Google has successfully patented a “landing strip” technology for its self-driving cars, providing a way for the cars to automatically slip into autonomous mode and notice parking spots. The “landing strip” seems to be very little over an embedded sensor within the ground, whether or not it’s a radio, QR code, or another means that of transferring data to the automotive. The key, however, is that the data and the way the automotive uses it. The patent, 1st noted by TechRadar, was approved by the U.S. Patent and Trademark.
Google 1st disclosed its self-driving automotive in Oct. 2010, already in a complicated stage of development. In October, Google‘s Sergey Brin, who is overseeing the autonomous automotive as a part of his specialize in developing analysis, said that technical challenges stay, likewise as merely gaining permission from states to permit self-driving cars across their roadways.
Google Self-Driving automotive Landing Strip Patent
Brin reported in October that his groups have already driven over one,000 miles while not the requirement for a driver to manually take management of the vehicle, however that an mixture total of one million miles was necessary. Sebastian Thrun, who leads the dedicated automotive team at Google, wrote that Google‘s cars have driven over two hundred,000 miles while not an accident.
Google‘s latest patent suggests a state of affairs where the automotive would really stop and transition from an autonomous mode to a user-controlled mode. a picture accompanying the patent suggests Google would use an enormous QR code that would be painted on the roadway and scanned optically, though the patent text suggests that a RF, cellular association, or different medium can be used. Google‘s cars use GPS technology to orient themselves, however in sure cases a GPS signal might not be accessible. The landing “strip” may even be a parking spot, where an electrical vehicle may charge.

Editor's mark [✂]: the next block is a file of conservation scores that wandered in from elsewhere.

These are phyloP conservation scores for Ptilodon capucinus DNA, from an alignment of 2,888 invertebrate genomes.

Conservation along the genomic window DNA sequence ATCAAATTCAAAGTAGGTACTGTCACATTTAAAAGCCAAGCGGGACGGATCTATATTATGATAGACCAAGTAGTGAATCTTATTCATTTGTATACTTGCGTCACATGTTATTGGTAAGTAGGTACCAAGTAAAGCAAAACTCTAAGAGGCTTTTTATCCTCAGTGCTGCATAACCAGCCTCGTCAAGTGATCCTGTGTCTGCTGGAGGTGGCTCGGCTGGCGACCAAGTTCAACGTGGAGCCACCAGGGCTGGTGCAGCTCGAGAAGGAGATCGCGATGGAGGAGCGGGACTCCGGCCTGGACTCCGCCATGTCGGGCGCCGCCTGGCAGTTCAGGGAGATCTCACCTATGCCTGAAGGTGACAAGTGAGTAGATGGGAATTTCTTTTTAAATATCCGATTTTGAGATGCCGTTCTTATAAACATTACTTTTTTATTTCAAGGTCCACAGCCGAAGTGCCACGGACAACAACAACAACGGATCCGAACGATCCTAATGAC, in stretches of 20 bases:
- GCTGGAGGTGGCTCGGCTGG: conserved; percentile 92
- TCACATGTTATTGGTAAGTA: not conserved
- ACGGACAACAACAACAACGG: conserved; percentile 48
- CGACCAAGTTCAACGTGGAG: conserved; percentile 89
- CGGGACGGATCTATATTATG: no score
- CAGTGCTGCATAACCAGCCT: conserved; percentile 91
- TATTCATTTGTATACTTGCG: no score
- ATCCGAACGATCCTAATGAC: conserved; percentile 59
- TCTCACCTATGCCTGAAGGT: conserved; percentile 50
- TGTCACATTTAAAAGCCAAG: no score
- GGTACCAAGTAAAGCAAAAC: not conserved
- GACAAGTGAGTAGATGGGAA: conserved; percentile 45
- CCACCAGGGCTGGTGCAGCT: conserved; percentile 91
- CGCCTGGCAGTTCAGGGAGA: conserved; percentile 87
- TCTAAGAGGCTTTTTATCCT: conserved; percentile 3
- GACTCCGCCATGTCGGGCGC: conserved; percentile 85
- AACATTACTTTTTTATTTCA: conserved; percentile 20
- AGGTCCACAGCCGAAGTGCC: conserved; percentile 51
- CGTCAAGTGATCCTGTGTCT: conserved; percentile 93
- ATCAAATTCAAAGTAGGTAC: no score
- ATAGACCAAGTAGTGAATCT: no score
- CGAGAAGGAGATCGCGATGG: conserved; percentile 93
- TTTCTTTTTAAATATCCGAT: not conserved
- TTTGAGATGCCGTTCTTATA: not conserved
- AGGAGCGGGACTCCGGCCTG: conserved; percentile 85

Google additionally suggests that the landing strip may either contain missive of invitation to download new directions, or communicate new knowledge among the strip itself. though Google uses lasers and different devices to detect objects and verify its own location, the patent suggests that it may update its databases, or receive directions to maneuver one hundred feet forward, flip left twenty degrees, and proceed forward one hundred feet.
“For example, the autonomous vehicle could also be used as a virtual tour guide of Millennium Park in Chicago,” the patent states. “In the instance embodiment, the vehicle could have an instruction to drive to the Cloud Gate (Silver Bean) sculpture at Millennium Park. When the vehicle arrives, the autonomous instruction could tell it to attend within the location for a predetermined quantity of your time, for instance five minutes. The instruction could then direct the vehicle to drive to the Crown Fountain at Millennium Park and once more watch for five minutes. Next, the instruction could tell the vehicle to drive to the Ice Rink at Millennium Park and watch for another predetermined quantity of your time. Finally, the vehicle instruction could tell the vehicle to come to its beginning position.”
“In some embodiments, the vehicle instruction could also be a set instruction telling the vehicle one route and timing for the route,” Google‘s patent added. “In another embodiment, the autonomous instruction could also be a listing of doable directions presented to an individual’s within the vehicle.
The human could also be able to choose a degree of interest and therefore the vehicle can responsively execute the associated autonomous instruction. in a very additional embodiment, the vehicle instruction could be a single command telling the vehicle to drive itself to at least one specific location.” One side that the patent apparently doesn’t cover: using the landing strip as a transition from a self-driving region to a neighborhood where the user would wish to require management of his or her own vehicle, like a transition off of a freeway into a residential neighborhood.
Google Has Successfully Experimental
“Landing Strip” for Self Driving Cars